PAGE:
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Love in a Mist

November 20, 2011

I scattered the contents of a dried seed head from my Nigella plants in August and suddenly spied these on the edge of the allotment a week ago. I seem to have missed the full flowering but since I love green flowers I am happy to live with these for Week 3 of not spending money at the florists.  I have lots of seed heads of this annual flower saved in a paper bag so next week I’ll scatter them the length of the boundary next to the wire fence. They will then be ready to take off as soon as the weather warms up in April.

This has prompted me to buy a Moleskine page a day notebook for next year. I keep an allotment journal but it’s quite chaotic and relies on reading through to check what I did last year and usually all the preceding years. I can now write in useful reminders on the actual day of the right month and especially benefit from the number of Grow Your Own and gardening blogs that I am following.  There’s a most useful reminder on growing biennial flowers (and much more) on wellywoman.  Since I am aiming for more bio-diversity on the allotment and plan to make room for many more cut flowers, I will now make sure I am organised with dates for sowing biennials.

And Naomi at outofmyshed has a useful post on bare root plants including a supplier of bare root perennials.  These are the herbaceous plants that come back year after year and can be easily divided up to increase your stock either on the allotment or in borders in the garden. There are several hardy perennials that I would never be without for reliability and beauty and for cutting.  Geranium psilostemon, Phlomis russeliana, Crambe cordifolia,  Alchemilla mollis, Astrantia major, Euphorbia amygdaloides var.robbiae, Helleborus argutifolius, Erysimum ‘Bowles Mauve’ are just a handful.  It may not be possible to get these as bare root plants but if they are available they are cheaper than potted up plants.  Otherwise they’ll be found in garden centres and nurseries from April onwards. I think what I am saying is it’s worth thinking about plants that give lots of opportunities for cutting for the house and also look stunning in the garden and that then come back year after year.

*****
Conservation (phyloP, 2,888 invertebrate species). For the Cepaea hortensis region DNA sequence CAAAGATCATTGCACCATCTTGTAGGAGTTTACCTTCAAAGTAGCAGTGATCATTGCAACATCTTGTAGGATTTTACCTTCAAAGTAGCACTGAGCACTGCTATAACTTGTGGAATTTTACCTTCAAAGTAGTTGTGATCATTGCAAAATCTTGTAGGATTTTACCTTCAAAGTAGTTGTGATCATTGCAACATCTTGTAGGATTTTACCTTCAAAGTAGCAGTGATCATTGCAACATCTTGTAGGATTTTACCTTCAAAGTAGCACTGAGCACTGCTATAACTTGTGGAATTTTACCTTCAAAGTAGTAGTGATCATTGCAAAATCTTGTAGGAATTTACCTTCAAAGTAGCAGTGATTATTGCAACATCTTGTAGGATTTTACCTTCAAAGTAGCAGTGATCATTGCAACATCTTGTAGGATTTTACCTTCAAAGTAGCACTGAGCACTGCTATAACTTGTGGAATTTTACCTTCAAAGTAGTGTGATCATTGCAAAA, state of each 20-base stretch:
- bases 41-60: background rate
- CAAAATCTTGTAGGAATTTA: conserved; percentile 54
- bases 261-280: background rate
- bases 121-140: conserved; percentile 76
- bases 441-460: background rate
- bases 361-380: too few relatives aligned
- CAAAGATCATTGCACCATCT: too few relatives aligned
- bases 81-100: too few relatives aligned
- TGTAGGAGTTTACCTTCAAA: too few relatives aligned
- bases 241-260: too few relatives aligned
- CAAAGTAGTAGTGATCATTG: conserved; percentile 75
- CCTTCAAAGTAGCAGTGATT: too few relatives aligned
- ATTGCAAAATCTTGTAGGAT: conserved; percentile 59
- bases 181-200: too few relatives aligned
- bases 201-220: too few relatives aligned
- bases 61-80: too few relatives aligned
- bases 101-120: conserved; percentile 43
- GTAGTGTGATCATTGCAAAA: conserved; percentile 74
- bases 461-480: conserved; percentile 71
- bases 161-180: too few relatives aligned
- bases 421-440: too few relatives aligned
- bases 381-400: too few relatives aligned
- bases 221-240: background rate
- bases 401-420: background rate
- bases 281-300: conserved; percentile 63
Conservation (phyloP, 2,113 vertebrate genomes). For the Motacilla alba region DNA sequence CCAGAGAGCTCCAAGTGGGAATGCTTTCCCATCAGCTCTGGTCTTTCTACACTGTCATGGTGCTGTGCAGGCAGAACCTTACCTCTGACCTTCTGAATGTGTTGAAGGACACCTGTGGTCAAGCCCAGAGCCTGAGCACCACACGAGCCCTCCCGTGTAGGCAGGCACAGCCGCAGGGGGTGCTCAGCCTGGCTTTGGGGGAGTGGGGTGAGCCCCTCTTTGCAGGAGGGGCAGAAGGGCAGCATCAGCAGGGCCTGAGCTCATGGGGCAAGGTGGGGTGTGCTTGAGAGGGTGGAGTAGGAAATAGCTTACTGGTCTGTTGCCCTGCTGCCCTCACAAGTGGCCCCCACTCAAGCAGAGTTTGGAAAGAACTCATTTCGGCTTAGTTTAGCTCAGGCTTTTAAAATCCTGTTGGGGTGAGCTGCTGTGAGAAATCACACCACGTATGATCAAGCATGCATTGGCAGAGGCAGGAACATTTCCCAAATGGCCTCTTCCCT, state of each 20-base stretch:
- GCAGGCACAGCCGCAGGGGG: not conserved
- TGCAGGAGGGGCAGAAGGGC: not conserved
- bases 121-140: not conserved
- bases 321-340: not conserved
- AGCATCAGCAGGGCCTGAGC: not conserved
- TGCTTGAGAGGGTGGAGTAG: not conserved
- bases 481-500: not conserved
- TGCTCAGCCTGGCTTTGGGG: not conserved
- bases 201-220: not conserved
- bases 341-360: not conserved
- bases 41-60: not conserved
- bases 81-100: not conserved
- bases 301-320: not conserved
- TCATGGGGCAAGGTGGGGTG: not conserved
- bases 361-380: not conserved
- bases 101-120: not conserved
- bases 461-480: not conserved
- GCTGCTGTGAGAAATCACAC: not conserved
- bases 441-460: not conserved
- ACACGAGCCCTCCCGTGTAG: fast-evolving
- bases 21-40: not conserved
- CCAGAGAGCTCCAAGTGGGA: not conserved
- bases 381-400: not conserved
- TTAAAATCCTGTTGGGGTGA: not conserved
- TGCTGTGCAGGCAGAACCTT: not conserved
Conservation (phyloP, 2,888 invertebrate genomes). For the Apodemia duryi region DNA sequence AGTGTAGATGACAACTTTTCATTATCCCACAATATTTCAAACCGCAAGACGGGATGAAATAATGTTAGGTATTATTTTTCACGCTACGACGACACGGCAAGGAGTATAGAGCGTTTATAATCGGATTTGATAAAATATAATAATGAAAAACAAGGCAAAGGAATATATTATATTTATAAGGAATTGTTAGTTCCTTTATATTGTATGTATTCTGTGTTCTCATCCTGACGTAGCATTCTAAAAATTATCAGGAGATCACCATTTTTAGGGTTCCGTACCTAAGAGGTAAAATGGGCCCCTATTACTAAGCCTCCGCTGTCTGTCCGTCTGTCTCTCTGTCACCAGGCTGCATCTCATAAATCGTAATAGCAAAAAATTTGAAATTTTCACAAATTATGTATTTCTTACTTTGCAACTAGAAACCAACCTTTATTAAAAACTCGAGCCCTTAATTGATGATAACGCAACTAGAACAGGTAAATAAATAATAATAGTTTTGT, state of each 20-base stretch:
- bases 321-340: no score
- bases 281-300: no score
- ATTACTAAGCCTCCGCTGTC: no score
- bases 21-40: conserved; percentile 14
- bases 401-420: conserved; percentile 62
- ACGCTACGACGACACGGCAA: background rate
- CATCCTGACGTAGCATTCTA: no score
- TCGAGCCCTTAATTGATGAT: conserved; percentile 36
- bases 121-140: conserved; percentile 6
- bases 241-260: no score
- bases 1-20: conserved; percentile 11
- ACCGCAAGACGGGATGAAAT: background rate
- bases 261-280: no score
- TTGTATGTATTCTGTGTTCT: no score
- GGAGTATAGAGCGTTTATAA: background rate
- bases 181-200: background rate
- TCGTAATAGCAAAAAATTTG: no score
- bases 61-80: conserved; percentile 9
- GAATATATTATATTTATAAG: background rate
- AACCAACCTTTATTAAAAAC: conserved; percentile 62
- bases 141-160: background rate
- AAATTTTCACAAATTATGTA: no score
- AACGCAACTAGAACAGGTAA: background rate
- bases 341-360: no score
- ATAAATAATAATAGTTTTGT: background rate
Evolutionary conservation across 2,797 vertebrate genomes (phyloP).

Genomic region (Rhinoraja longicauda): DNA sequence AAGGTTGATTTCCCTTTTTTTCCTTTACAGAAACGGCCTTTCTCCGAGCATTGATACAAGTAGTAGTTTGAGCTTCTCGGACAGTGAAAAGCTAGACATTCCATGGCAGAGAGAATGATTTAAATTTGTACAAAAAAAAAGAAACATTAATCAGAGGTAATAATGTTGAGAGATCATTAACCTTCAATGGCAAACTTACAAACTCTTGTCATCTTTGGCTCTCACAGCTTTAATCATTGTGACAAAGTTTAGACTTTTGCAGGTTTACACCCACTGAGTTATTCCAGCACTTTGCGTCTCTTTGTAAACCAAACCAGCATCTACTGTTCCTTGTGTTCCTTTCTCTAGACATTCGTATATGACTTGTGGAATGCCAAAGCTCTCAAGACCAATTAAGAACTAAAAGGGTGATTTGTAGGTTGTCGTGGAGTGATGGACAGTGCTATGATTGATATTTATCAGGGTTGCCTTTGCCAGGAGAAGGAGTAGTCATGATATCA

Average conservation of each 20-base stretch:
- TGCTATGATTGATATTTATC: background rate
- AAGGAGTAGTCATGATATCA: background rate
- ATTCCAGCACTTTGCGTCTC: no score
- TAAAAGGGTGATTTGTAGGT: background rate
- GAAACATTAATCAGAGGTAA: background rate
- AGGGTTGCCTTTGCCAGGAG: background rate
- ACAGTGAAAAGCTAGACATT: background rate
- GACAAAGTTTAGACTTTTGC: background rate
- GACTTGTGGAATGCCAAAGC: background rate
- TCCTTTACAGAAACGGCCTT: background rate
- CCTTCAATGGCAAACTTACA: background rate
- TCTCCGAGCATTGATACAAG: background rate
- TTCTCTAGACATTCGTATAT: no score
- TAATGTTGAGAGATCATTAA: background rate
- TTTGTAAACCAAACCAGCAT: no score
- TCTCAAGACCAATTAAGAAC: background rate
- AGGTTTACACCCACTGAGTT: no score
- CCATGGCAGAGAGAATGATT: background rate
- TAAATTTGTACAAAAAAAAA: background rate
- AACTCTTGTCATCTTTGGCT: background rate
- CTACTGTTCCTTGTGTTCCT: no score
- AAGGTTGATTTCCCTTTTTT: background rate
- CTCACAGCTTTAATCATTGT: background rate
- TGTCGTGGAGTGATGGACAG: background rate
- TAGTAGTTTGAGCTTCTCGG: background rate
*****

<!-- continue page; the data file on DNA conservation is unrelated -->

4 Comments leave one →
  1. November 20, 2011 5:23 pm

    That sound very sensible & organised. I have often intended to do that but never quite got round to it…

    P.S. Love the vase/jug as well as the seed heads!

  2. November 21, 2011 2:17 pm

    I love the look of your nigella ‘flowers’ – mine didn’t do well this year, shaded by the raspberries so never really had a chance. Next year, I’ll be sprinkling early!

  3. November 21, 2011 2:56 pm

    Thanks for the mention. It’s something I definitely need to look at, trying to get more plants into my garden that I can use for cutting. I have the plot for flowers but I don’t want to fill it up with perennial plants so need to get some plants into the garden. Will have a look out for some of your suggestions.

  4. November 24, 2011 9:58 pm

    Hi Sue, thanks too for the mention. I think Toby Buckland’s nursery does supply a few of your favourite perennials as bare-rooted plants and they also supply some scented roses too which can be planted from now until March. Love your Nigella pods-they look so vibrant and fresh, especially at this time of year-gorgeous.

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